Self-forgiveness: I didn’t know what I didn’t know

It is hard work coming to terms with my past. I think this is true for most people, so I’m writing this in hopes I’m not the only one.

Recently, I have had the privilege of connecting, professionally, with an organization called Graydin that seeks to build a coaching culture in schools and educational institutions around the world. Part of my foray into Graydin’s world is to observe them in action, and this week I sat in (remotely) on their foundational coaching course, The Anatomy, as it was delivered to the staff of a music school in Boston.

Graydin brought me in because of my interest in coaching and education and how that interests intersects with my skills and abilities in editing and writing. However, whatever I thought I knew about coaching needs to be thrown out the window. I know nothing. And the baby step forward is now I KNOW that I know nothing. This is simultaneously humiliating and energizing. And if there’s one thing I have learned in my life, feeling two very conflicting feelings at the same time is one sure sign that I am onto something BIG.

The humiliation: I was wrong

The humiliation I feel centers on having to backtrack on what I thought I knew. I thought I knew what coaching was. I thought I had a handle on how to do it. And I thought I had applied it pretty successfully in my personal and professional life. Somewhere, though, I lost sight of what Graydin calls the “Three Truths of Coaching”:

  • the coachee is whole and complete and does not need to be fixed
  • the coachee already knows the answers to the questions they have
  • my job as a coach is only to ask those questions and NOT to provide the answers.

All of this flies completely in the face of the problem-solving attitude I have been marinating in my entire life. From childhood through school through a career in the health sciences that morphed into freelancing as an editor and writer, I have existed to solve problems. I don’t think that’s a bad thing. What’s bad is getting into other people’s business.

Coaching falls on a spectrum of instructional methods that ranges from directive to non-directive. On the surface (say, as a proofreader or light copy editor), an editor’s job is directive: We find errors and fix them. As we dig deeper into style and structure, however, we slide along the scale towards the non-directive: we help clients find the words they want to use to say what they want to say. Intuitively, I knew this, and I consider it my mandate to preserve the author’s voice when editing. However, when I am working with someone whose writing style is very different from my own, it is just WAY too easy to slip into the “here, let me say what you mean” mode, which violates the partnership agreement I want to have.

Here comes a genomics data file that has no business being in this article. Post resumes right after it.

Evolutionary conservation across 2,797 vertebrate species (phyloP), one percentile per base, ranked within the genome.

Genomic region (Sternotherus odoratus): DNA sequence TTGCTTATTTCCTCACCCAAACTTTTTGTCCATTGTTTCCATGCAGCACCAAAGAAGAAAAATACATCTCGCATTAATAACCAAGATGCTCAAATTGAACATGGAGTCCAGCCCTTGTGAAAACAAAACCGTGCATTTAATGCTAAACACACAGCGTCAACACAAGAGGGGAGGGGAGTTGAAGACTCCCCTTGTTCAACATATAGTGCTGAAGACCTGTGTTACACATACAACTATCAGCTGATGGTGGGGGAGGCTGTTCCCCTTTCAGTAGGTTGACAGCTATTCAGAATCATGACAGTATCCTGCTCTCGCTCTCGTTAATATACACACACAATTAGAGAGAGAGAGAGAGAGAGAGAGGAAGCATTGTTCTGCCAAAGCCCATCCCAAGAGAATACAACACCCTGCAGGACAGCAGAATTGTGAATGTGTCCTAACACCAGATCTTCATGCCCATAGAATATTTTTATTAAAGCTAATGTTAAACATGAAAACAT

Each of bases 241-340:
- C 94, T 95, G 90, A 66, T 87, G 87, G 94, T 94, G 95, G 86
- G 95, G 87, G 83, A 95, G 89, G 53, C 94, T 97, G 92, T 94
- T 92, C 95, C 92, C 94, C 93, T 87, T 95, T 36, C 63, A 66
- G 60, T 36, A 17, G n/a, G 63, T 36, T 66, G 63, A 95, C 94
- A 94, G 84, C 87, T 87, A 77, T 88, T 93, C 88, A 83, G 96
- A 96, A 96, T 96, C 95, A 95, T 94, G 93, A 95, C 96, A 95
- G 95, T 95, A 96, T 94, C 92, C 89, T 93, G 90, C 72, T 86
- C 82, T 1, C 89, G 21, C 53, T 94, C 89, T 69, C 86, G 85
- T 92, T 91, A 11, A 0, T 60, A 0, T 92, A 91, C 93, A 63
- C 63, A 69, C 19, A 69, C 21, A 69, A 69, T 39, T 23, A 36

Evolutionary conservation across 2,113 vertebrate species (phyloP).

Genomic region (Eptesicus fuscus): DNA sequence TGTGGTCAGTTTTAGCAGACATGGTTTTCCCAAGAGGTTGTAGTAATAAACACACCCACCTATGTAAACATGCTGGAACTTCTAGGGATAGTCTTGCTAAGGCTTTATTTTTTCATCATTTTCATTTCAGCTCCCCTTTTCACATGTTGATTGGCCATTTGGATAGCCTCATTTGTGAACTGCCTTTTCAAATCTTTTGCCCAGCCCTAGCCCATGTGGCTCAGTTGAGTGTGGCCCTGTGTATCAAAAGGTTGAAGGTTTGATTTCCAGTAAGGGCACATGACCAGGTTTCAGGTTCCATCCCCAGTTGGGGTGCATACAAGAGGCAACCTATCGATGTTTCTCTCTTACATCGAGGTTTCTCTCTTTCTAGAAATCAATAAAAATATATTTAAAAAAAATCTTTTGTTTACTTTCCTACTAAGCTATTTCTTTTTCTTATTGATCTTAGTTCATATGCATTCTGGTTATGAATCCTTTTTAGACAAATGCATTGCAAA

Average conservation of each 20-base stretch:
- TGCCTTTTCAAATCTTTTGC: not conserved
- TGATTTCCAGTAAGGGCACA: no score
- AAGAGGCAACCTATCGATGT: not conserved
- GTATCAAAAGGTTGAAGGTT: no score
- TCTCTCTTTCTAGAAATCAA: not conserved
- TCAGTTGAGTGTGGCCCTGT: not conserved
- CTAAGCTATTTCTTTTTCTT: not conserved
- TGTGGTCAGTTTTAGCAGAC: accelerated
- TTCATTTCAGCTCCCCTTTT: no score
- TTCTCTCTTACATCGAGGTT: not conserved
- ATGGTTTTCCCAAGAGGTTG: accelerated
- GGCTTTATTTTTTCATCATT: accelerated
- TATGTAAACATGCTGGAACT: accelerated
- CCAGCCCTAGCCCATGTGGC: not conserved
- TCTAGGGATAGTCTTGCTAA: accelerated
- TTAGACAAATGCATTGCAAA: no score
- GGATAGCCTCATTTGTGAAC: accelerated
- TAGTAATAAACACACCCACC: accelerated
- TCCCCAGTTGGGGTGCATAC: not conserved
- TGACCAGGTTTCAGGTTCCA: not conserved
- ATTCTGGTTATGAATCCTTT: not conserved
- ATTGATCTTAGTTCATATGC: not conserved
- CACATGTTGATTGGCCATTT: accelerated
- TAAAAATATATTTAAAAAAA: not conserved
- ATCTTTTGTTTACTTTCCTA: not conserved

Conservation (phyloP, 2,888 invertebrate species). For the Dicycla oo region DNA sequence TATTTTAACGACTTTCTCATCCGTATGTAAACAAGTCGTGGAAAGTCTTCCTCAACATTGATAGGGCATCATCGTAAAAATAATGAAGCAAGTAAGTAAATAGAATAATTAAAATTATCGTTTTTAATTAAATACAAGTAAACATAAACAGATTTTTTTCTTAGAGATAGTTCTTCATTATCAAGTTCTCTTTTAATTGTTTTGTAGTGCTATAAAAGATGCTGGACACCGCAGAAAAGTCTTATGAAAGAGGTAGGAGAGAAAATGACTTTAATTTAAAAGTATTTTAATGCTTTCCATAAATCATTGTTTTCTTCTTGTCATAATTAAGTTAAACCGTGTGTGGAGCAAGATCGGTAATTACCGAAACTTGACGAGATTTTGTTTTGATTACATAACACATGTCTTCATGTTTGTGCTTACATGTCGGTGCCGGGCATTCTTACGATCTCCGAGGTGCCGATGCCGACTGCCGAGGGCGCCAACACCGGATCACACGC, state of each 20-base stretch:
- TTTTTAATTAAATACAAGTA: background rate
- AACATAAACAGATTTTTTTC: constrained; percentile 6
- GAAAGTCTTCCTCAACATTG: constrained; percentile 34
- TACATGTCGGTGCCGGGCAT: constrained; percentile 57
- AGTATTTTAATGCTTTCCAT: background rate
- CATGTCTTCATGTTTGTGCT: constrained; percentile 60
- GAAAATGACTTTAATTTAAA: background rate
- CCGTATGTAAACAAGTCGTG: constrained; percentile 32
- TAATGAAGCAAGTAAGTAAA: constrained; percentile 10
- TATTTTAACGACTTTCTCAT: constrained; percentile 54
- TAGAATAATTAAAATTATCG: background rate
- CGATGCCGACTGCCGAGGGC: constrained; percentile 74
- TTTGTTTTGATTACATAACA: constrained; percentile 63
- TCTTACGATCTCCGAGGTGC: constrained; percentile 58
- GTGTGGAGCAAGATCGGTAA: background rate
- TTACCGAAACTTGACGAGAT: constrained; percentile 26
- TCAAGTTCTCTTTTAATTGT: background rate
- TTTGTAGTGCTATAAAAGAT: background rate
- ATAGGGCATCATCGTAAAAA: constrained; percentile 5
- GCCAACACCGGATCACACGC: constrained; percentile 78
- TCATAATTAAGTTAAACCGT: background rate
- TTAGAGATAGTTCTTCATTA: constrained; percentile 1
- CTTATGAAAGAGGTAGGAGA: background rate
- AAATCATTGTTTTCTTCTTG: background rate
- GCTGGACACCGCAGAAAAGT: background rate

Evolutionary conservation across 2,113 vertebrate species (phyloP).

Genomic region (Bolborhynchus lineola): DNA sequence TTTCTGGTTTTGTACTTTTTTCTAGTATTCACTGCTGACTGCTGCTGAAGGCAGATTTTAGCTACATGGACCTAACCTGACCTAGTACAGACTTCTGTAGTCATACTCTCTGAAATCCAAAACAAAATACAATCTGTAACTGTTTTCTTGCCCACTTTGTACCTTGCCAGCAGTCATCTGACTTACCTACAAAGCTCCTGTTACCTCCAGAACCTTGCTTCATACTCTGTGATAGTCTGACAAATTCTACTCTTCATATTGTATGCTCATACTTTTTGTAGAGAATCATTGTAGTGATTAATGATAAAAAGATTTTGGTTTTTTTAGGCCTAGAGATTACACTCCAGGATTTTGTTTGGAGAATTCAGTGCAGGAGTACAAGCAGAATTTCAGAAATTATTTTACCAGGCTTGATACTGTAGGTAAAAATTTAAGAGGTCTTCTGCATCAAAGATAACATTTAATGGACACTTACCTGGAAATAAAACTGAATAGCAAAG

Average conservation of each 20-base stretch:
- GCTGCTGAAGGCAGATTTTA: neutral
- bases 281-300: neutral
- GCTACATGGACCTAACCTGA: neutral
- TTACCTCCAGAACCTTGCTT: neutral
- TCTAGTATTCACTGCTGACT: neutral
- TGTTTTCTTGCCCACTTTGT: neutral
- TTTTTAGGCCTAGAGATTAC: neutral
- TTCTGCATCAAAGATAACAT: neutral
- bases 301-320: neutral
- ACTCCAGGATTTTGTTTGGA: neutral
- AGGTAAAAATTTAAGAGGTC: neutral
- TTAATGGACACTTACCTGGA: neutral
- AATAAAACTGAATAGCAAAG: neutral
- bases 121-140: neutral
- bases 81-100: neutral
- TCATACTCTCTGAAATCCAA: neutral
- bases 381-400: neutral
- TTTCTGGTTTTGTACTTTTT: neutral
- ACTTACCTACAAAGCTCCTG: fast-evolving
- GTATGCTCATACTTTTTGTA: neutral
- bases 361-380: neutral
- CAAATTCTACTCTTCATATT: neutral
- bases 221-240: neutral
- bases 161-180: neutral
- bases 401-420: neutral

I see the same trend in my parenting style. As a parent, I always knew my children were not my own. (The same intuition surfaced in my heart when I became a step-parent, even if the circumstances are much more complex.) From infancy, I accepted my sons as gifts from the Universe that were charged to my care for only a time, and that my job was to point them in a direction and, like an arrow in a bow, release them. Again, on the surface, there are instructional responsibilities in parenting that are required to keep our kids safe and healthy: look both ways before you cross the street; vegetables are good for you; be kind to yourself and others. Just like in my profession, though, the deeper I dig, the more I slide along that scale towards the non-directive. When it comes to who they are, my children and step-children are whole and complete and need me to ASK the questions, not TELL them the answers.

The heart-damage from failing to let my kids (and their fathers, for that matter) be who they are feels far worse than failing to preserve the author’s voice, but this is useful because the one that hurts less can help me make amends for the one that hurts more. My search to preserve the author’s voice can heighten my respect for the Other in any relationship, and help me find that balance between directive and non-directive helping.

The energy: There is a way forward

The energy I feel centers on having new information with which to move forward. This is the gift of the coaching toolkit provided by Graydin’s course. The tools include

  • the three truths of coaching listed above
  • the directive–nondirective sliding scale of forms of help
  • the “start with heart” model and method of asking questions
  • the heart, head and step questions which guide a client or loved one to the answers they already have

And the very best news EVER is that coaching can be applied to the Self. In fact, I think for me it’s best applied to Self first, because only then will I be truly equipped to pay it forward. Even more good news: it’s a lifelong journey, and unlike the bow and arrow analogy, aiming and releasing happens incrementally and not all at once.

The balance: Self-forgiveness

The balance I can find in all this comes from forgiving myself for what I didn’t know, having the courage to apply what I know now, and building the momentum to keeping learning. I can see that while I may not have known much, I had some intuitive inkling of how to listen and let others find their way through. I can see that I got carried away by the often-conflicting messages we are bombarded with from all sides, every day. I can see that I already have all the answers for ME inside me, but I cannot presume those apply to any Other I encounter. I can trust myself to find my answers, and I can trust others to find theirs. I carry on with renewed hope and gratitude for the gift of this insight.


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